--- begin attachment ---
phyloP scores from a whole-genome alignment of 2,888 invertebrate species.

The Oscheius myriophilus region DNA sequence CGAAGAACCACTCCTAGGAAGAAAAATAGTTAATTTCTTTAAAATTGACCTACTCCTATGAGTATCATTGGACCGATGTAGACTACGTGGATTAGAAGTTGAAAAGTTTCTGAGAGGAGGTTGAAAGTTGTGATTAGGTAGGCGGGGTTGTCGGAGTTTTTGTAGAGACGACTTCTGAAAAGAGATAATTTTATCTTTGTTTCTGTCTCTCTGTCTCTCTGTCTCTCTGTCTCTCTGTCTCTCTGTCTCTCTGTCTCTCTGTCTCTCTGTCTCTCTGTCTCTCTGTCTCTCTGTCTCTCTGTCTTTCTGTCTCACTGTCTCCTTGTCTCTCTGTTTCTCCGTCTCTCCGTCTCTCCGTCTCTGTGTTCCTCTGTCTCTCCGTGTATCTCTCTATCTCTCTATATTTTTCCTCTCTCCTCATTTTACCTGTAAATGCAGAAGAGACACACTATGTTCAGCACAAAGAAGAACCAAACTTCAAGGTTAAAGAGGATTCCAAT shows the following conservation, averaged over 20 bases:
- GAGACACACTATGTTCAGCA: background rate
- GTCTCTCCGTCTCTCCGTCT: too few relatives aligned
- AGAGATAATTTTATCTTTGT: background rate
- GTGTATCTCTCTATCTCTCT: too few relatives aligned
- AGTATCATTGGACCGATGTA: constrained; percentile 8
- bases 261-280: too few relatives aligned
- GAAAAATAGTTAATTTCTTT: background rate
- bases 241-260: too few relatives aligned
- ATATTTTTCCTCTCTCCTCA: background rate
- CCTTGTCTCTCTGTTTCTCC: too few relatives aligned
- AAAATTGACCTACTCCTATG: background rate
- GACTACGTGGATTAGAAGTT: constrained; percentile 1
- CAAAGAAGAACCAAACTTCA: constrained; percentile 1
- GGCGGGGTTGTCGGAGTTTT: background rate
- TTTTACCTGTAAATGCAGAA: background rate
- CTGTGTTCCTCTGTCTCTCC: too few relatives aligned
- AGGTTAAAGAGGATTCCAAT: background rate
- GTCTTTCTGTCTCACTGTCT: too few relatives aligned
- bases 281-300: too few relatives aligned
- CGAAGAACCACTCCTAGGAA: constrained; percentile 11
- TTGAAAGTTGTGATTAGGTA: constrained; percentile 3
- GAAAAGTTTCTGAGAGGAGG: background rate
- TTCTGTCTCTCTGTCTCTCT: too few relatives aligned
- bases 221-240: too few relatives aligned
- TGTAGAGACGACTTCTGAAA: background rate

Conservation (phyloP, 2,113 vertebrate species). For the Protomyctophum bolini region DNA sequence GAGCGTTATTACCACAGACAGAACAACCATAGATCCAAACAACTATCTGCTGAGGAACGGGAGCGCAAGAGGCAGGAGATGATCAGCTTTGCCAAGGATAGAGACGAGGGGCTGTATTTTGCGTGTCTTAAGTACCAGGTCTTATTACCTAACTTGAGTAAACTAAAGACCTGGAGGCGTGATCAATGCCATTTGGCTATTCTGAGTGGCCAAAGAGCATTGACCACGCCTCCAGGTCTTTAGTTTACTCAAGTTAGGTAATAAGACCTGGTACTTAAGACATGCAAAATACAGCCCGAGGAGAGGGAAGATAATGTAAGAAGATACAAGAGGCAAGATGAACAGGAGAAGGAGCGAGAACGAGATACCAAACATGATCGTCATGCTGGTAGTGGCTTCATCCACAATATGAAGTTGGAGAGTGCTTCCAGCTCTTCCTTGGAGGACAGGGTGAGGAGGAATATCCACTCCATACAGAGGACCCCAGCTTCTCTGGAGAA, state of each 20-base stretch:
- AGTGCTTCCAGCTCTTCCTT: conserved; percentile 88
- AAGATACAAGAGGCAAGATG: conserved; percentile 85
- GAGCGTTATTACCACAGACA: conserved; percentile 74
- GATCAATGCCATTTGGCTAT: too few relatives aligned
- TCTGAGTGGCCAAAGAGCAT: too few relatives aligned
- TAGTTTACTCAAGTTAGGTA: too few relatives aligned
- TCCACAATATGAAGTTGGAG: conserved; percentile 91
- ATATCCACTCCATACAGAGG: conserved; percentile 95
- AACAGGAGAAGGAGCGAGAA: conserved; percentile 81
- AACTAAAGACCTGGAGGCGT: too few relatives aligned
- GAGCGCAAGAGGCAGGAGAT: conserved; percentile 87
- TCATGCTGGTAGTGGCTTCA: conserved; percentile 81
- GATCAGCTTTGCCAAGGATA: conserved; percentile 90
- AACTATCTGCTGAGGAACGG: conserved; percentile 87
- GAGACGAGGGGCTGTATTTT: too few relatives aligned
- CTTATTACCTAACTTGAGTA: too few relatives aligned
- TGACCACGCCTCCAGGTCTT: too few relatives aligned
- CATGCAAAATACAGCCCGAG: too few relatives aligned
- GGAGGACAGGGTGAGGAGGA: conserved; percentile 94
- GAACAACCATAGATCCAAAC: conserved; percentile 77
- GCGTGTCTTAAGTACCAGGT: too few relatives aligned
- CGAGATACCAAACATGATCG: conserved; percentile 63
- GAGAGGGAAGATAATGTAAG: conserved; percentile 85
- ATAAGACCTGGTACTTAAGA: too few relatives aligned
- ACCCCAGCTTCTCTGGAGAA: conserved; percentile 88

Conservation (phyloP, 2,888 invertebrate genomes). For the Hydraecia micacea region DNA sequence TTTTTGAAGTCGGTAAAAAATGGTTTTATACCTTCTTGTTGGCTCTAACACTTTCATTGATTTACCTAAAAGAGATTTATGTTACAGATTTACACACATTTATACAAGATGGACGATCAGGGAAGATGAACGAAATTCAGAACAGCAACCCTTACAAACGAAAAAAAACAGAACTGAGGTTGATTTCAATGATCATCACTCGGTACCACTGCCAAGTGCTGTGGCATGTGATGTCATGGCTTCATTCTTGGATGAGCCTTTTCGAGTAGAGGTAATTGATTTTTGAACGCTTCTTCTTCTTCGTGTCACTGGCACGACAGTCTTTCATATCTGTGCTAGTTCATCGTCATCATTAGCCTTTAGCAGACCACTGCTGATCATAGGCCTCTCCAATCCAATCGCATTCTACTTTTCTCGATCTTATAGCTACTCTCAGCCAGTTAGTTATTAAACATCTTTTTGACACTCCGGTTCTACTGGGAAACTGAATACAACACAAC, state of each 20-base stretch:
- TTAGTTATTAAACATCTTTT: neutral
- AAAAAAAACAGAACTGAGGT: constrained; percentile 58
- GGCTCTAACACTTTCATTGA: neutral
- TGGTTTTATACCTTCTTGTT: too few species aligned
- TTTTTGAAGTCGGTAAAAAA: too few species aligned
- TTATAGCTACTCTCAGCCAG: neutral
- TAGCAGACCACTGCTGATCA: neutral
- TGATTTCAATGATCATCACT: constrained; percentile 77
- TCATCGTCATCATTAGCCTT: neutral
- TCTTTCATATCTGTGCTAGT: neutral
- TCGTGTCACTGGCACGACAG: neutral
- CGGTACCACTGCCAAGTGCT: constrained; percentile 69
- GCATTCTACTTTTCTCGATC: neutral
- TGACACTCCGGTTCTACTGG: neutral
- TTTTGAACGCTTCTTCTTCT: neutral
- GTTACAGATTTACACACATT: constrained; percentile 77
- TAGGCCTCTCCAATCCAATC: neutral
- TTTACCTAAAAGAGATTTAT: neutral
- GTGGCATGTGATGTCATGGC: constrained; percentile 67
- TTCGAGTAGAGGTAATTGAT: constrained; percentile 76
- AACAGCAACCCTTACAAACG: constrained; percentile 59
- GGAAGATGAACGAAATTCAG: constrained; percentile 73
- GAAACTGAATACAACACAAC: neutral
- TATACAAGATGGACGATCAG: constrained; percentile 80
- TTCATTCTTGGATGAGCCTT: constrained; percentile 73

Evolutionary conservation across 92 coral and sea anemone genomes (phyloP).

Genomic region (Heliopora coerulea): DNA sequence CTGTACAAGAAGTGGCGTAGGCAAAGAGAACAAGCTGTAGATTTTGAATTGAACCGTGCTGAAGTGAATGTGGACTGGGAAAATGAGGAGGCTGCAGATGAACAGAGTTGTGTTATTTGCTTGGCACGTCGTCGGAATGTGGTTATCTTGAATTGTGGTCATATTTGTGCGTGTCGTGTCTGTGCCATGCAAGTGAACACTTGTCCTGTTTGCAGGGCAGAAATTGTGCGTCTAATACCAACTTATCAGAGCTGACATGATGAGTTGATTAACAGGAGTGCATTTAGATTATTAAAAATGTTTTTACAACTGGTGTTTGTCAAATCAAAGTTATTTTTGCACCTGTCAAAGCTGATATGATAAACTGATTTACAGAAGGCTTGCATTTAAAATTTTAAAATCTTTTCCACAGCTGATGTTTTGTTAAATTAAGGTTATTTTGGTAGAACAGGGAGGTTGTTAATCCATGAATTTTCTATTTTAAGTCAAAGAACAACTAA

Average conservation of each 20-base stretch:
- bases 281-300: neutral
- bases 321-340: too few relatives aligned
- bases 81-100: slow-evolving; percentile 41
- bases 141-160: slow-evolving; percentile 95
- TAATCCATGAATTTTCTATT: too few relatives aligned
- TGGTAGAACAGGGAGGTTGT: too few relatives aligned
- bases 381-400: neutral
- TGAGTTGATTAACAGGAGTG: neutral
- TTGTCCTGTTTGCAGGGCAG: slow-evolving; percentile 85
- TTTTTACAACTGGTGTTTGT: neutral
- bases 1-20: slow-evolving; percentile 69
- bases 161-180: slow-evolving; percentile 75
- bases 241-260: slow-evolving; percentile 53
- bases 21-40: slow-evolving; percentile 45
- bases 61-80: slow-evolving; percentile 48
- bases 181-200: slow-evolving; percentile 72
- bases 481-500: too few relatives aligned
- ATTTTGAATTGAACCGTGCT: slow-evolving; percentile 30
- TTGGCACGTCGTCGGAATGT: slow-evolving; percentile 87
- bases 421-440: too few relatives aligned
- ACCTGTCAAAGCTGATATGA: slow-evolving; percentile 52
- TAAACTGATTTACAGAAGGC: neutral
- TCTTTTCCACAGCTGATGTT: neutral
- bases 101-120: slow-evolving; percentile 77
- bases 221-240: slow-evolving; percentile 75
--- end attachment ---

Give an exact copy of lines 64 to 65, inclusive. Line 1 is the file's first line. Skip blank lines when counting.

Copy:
- TCTTTCATATCTGTGCTAGT: neutral
- TCGTGTCACTGGCACGACAG: neutral